The more flexible and efficient you want your system to be, the more work will be required here. Part of this is about optimization and efficiency; that alone calls for removing redundancies from your data and arranging it into segments and defining lookups and indexes within it so that it may be queried efficiently.  If you want your data to be grouped in certain ways for reporting purposes, or if you want to be able to pull out specific data elements that are joined together in one field, there will be legwork involved to make that possible. The more you want out of your data, the more work will need to go into it.

6. The business rules around your data are more complex than you think.
Organizations tend to take the complexity of their own operations for granted. When describing their business rules at a high level, things often seem simple and straightforward. Once we get down to the detail level however, we tend to discover a cornucopia of “special cases” and “extras” that require accommodation in not just the code, but also the data.

These may be simple things which impact how data is to be updated, deleted, and archived, and the relationships between types of data. The more complex the relationships between things can be, the more robust the data structure required. There are almost always examples of “the available options depend on compatibilities between what a user has selected”, or “different products have different sets of attributes” or “all users belong to a single region, except for these users, which belong to two regions and have special rules which apply to them.” Such details may be casually mentioned as an “afterthought”, but they may require substantially more effort in developing the data structure!

7. The available API is more limited than you think.
The increased availability of APIs that provide a bridge to third-party systems is a positive development. Thanks to web services and standards such as SOAP and REST and formats such as JSON and XML we no longer have to worry about developing custom methods for integrating completely different database systems together.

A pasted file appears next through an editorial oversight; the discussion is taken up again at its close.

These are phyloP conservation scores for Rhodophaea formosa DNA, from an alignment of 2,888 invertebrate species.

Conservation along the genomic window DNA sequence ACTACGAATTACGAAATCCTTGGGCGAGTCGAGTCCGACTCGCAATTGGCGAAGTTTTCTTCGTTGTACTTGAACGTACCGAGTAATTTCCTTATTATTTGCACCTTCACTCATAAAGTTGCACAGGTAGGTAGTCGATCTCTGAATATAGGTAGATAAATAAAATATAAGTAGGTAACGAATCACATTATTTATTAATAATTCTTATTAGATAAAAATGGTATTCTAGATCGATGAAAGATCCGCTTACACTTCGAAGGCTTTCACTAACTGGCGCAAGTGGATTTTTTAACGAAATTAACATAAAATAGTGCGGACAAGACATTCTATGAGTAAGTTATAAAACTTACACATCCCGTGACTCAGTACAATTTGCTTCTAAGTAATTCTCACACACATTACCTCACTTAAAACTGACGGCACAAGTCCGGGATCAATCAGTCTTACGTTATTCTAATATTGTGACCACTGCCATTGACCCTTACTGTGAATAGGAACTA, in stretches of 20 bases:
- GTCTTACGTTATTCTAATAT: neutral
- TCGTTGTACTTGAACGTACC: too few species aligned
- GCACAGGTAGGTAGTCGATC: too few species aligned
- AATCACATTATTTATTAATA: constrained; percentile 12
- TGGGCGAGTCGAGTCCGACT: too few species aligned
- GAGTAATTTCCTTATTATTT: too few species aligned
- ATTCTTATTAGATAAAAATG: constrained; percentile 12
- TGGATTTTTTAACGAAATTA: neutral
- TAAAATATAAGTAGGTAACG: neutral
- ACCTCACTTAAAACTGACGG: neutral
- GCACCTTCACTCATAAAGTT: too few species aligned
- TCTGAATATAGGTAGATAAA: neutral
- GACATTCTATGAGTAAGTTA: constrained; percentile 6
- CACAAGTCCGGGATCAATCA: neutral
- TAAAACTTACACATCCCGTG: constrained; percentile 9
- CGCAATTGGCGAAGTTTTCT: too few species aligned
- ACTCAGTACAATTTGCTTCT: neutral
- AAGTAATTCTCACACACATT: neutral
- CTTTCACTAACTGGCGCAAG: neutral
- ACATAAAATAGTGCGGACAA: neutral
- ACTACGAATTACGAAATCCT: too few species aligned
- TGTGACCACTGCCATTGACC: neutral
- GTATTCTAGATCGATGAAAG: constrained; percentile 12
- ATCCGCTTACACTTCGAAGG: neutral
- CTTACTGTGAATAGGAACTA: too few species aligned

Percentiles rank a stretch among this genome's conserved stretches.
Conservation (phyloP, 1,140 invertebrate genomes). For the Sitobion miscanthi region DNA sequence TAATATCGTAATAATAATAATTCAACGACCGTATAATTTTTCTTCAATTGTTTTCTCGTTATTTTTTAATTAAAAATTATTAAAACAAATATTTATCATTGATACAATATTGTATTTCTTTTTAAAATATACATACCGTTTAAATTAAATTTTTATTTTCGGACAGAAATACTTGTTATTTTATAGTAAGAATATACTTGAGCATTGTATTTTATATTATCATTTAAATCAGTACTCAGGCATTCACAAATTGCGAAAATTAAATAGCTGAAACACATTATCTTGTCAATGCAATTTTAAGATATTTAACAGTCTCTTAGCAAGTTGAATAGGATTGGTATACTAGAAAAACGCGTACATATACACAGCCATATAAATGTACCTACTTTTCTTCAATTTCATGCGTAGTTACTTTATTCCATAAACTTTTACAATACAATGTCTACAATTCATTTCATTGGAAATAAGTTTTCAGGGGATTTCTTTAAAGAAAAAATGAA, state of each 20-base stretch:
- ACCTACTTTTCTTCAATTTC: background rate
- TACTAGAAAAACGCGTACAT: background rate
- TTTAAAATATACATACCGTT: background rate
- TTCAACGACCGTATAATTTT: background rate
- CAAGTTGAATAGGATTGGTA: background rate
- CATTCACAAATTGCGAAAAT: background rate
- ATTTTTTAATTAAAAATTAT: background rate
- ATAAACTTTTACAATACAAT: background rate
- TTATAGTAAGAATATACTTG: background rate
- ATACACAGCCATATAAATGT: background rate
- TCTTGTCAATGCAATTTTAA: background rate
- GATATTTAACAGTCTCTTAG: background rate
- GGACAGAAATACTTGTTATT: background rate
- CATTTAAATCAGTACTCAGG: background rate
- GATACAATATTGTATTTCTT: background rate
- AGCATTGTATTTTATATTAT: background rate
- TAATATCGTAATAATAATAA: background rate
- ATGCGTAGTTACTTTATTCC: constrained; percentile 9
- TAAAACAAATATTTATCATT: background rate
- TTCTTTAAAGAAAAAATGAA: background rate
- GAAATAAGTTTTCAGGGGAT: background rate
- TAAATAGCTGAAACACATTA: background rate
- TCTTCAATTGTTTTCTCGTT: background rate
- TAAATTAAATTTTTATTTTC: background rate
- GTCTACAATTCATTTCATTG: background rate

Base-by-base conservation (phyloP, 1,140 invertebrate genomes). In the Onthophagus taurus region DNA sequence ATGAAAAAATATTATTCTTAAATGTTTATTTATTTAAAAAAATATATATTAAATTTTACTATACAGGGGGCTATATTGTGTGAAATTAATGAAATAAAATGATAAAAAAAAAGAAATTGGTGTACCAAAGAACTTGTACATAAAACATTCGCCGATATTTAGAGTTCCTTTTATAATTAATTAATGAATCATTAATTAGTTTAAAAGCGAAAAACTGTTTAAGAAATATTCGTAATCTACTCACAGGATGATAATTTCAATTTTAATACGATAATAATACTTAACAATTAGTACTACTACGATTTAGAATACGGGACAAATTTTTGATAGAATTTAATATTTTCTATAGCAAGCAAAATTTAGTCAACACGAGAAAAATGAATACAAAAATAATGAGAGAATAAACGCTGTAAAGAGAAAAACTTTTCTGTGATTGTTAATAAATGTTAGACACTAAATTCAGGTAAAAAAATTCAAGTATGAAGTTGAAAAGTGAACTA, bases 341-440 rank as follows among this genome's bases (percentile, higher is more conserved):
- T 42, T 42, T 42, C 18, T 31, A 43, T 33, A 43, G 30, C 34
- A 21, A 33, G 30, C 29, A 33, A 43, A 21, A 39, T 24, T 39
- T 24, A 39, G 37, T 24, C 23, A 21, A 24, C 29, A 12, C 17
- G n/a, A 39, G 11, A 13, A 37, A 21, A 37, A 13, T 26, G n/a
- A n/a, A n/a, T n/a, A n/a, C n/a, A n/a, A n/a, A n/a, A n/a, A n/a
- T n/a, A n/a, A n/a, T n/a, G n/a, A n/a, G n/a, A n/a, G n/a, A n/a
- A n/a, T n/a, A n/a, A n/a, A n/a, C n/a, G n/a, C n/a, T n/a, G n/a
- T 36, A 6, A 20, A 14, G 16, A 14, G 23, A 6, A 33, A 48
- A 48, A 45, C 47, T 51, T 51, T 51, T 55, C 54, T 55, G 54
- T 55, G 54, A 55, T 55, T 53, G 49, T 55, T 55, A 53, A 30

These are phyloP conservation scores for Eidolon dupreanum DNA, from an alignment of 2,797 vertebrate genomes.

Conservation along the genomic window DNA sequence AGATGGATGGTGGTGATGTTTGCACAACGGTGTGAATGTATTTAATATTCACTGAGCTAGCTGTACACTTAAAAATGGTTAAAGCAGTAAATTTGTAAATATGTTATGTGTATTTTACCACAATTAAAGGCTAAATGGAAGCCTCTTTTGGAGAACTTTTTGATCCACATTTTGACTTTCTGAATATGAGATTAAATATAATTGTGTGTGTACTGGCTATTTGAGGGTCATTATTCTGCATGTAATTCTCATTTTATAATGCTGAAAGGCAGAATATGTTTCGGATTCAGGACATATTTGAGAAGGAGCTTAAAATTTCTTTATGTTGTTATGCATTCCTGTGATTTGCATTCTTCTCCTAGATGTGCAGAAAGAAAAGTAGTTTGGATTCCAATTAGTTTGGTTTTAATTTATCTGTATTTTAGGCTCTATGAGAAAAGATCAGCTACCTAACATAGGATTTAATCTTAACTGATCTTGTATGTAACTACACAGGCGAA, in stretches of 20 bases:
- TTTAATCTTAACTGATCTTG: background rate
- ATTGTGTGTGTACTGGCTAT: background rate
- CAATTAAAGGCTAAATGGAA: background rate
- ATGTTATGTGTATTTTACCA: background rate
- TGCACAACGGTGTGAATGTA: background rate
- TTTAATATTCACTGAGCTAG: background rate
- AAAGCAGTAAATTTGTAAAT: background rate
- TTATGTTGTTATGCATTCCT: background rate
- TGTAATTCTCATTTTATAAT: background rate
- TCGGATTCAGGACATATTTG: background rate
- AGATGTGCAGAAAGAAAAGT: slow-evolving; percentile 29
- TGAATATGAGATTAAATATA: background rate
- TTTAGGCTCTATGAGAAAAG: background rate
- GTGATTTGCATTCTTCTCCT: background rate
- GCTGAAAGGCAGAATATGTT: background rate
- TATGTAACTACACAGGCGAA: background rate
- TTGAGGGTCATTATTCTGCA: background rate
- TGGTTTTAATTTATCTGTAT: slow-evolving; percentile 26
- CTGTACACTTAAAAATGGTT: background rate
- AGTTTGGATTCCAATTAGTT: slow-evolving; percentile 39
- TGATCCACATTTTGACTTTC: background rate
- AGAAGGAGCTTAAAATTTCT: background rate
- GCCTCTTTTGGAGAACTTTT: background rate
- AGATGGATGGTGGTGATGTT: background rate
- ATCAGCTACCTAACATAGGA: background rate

Nevertheless, APIs are not panaceas, and finding that one exists does not mean your worries are over. APIs are often developed by a vendor as a late addition to a system, and tend to be limited, both for the sake of security as well as ease of development. Clients are often disappointed that they cannot pull back as much data from an API as they would like, and the amount of data they can write to the other system is also constrained. You will find yourself shoehorned to whatever schema and format the API is based on, irrespective of how you would like your own system to function. In the end, APIs are useful, but they will dictate more of your data capabilities than the other way around.

What you don't know WILL hurt you.
I’ve found that many clients don’t appreciate the complexities of dealing with data until they’ve been through it at least once (and possibly torn much of their hair out!). Especially for those from the marketing and business side, who prefer to deal with things conceptually, it can be an eye-opening experience to wade through the data intricacies involved in turning their ideas into reality. Hopefully I’ve given you something to think about as you go into these types of projects.